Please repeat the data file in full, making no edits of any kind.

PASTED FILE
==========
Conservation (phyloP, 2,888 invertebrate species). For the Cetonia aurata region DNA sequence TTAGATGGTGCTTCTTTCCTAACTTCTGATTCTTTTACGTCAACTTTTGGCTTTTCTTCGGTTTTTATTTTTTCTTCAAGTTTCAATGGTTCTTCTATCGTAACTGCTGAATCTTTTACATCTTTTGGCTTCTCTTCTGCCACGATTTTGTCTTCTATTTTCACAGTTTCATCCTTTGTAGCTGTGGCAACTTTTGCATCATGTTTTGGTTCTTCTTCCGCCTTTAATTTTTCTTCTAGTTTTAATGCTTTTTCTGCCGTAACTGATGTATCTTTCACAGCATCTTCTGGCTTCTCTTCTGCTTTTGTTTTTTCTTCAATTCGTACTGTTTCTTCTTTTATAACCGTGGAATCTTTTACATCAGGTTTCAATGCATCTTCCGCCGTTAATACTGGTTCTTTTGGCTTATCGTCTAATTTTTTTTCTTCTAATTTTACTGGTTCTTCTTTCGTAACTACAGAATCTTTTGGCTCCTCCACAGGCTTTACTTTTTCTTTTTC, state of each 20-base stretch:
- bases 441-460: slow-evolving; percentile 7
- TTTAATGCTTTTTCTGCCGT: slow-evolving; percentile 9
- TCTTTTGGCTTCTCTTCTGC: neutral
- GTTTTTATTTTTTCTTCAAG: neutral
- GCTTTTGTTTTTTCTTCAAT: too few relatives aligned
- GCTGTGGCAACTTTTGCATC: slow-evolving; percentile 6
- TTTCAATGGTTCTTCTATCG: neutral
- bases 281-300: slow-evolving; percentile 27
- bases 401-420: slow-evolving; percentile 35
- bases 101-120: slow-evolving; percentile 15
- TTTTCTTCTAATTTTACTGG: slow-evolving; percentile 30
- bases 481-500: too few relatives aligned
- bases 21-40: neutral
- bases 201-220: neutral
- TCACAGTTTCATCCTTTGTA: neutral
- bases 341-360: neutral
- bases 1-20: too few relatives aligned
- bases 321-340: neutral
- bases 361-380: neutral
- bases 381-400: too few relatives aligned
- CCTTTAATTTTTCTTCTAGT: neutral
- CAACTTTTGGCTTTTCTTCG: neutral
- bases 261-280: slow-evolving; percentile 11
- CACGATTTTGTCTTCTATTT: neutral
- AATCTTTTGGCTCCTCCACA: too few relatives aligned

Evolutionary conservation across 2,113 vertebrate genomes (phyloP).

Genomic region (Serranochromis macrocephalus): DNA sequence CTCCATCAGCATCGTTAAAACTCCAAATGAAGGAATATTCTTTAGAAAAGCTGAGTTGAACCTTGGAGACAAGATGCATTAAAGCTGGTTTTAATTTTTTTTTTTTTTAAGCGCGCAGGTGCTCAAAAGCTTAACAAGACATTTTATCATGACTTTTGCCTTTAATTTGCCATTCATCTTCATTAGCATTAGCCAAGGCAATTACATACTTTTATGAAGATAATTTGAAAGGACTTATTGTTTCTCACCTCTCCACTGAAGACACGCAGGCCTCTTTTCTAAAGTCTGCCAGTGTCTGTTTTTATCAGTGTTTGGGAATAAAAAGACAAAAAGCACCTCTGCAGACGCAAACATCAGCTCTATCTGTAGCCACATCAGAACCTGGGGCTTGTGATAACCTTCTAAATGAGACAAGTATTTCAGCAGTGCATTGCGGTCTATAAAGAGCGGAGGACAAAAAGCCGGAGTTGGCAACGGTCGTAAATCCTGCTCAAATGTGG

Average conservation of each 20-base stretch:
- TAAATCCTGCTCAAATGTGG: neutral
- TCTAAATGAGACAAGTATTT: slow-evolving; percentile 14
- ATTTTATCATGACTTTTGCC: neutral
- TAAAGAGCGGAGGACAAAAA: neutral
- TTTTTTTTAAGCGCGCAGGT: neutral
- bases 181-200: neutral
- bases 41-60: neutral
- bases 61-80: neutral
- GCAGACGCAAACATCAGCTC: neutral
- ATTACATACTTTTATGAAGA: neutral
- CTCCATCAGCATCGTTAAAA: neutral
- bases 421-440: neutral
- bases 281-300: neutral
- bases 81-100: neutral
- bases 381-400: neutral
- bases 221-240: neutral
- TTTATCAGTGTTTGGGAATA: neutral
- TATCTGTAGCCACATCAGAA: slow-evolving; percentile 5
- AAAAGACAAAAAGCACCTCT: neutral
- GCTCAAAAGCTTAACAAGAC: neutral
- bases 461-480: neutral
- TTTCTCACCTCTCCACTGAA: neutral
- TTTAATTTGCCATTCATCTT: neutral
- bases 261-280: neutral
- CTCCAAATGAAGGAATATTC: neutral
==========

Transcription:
Conservation (phyloP, 2,888 invertebrate species). For the Cetonia aurata region DNA sequence TTAGATGGTGCTTCTTTCCTAACTTCTGATTCTTTTACGTCAACTTTTGGCTTTTCTTCGGTTTTTATTTTTTCTTCAAGTTTCAATGGTTCTTCTATCGTAACTGCTGAATCTTTTACATCTTTTGGCTTCTCTTCTGCCACGATTTTGTCTTCTATTTTCACAGTTTCATCCTTTGTAGCTGTGGCAACTTTTGCATCATGTTTTGGTTCTTCTTCCGCCTTTAATTTTTCTTCTAGTTTTAATGCTTTTTCTGCCGTAACTGATGTATCTTTCACAGCATCTTCTGGCTTCTCTTCTGCTTTTGTTTTTTCTTCAATTCGTACTGTTTCTTCTTTTATAACCGTGGAATCTTTTACATCAGGTTTCAATGCATCTTCCGCCGTTAATACTGGTTCTTTTGGCTTATCGTCTAATTTTTTTTCTTCTAATTTTACTGGTTCTTCTTTCGTAACTACAGAATCTTTTGGCTCCTCCACAGGCTTTACTTTTTCTTTTTC, state of each 20-base stretch:
- bases 441-460: slow-evolving; percentile 7
- TTTAATGCTTTTTCTGCCGT: slow-evolving; percentile 9
- TCTTTTGGCTTCTCTTCTGC: neutral
- GTTTTTATTTTTTCTTCAAG: neutral
- GCTTTTGTTTTTTCTTCAAT: too few relatives aligned
- GCTGTGGCAACTTTTGCATC: slow-evolving; percentile 6
- TTTCAATGGTTCTTCTATCG: neutral
- bases 281-300: slow-evolving; percentile 27
- bases 401-420: slow-evolving; percentile 35
- bases 101-120: slow-evolving; percentile 15
- TTTTCTTCTAATTTTACTGG: slow-evolving; percentile 30
- bases 481-500: too few relatives aligned
- bases 21-40: neutral
- bases 201-220: neutral
- TCACAGTTTCATCCTTTGTA: neutral
- bases 341-360: neutral
- bases 1-20: too few relatives aligned
- bases 321-340: neutral
- bases 361-380: neutral
- bases 381-400: too few relatives aligned
- CCTTTAATTTTTCTTCTAGT: neutral
- CAACTTTTGGCTTTTCTTCG: neutral
- bases 261-280: slow-evolving; percentile 11
- CACGATTTTGTCTTCTATTT: neutral
- AATCTTTTGGCTCCTCCACA: too few relatives aligned

Evolutionary conservation across 2,113 vertebrate genomes (phyloP).

Genomic region (Serranochromis macrocephalus): DNA sequence CTCCATCAGCATCGTTAAAACTCCAAATGAAGGAATATTCTTTAGAAAAGCTGAGTTGAACCTTGGAGACAAGATGCATTAAAGCTGGTTTTAATTTTTTTTTTTTTTAAGCGCGCAGGTGCTCAAAAGCTTAACAAGACATTTTATCATGACTTTTGCCTTTAATTTGCCATTCATCTTCATTAGCATTAGCCAAGGCAATTACATACTTTTATGAAGATAATTTGAAAGGACTTATTGTTTCTCACCTCTCCACTGAAGACACGCAGGCCTCTTTTCTAAAGTCTGCCAGTGTCTGTTTTTATCAGTGTTTGGGAATAAAAAGACAAAAAGCACCTCTGCAGACGCAAACATCAGCTCTATCTGTAGCCACATCAGAACCTGGGGCTTGTGATAACCTTCTAAATGAGACAAGTATTTCAGCAGTGCATTGCGGTCTATAAAGAGCGGAGGACAAAAAGCCGGAGTTGGCAACGGTCGTAAATCCTGCTCAAATGTGG

Average conservation of each 20-base stretch:
- TAAATCCTGCTCAAATGTGG: neutral
- TCTAAATGAGACAAGTATTT: slow-evolving; percentile 14
- ATTTTATCATGACTTTTGCC: neutral
- TAAAGAGCGGAGGACAAAAA: neutral
- TTTTTTTTAAGCGCGCAGGT: neutral
- bases 181-200: neutral
- bases 41-60: neutral
- bases 61-80: neutral
- GCAGACGCAAACATCAGCTC: neutral
- ATTACATACTTTTATGAAGA: neutral
- CTCCATCAGCATCGTTAAAA: neutral
- bases 421-440: neutral
- bases 281-300: neutral
- bases 81-100: neutral
- bases 381-400: neutral
- bases 221-240: neutral
- TTTATCAGTGTTTGGGAATA: neutral
- TATCTGTAGCCACATCAGAA: slow-evolving; percentile 5
- AAAAGACAAAAAGCACCTCT: neutral
- GCTCAAAAGCTTAACAAGAC: neutral
- bases 461-480: neutral
- TTTCTCACCTCTCCACTGAA: neutral
- TTTAATTTGCCATTCATCTT: neutral
- bases 261-280: neutral
- CTCCAAATGAAGGAATATTC: neutral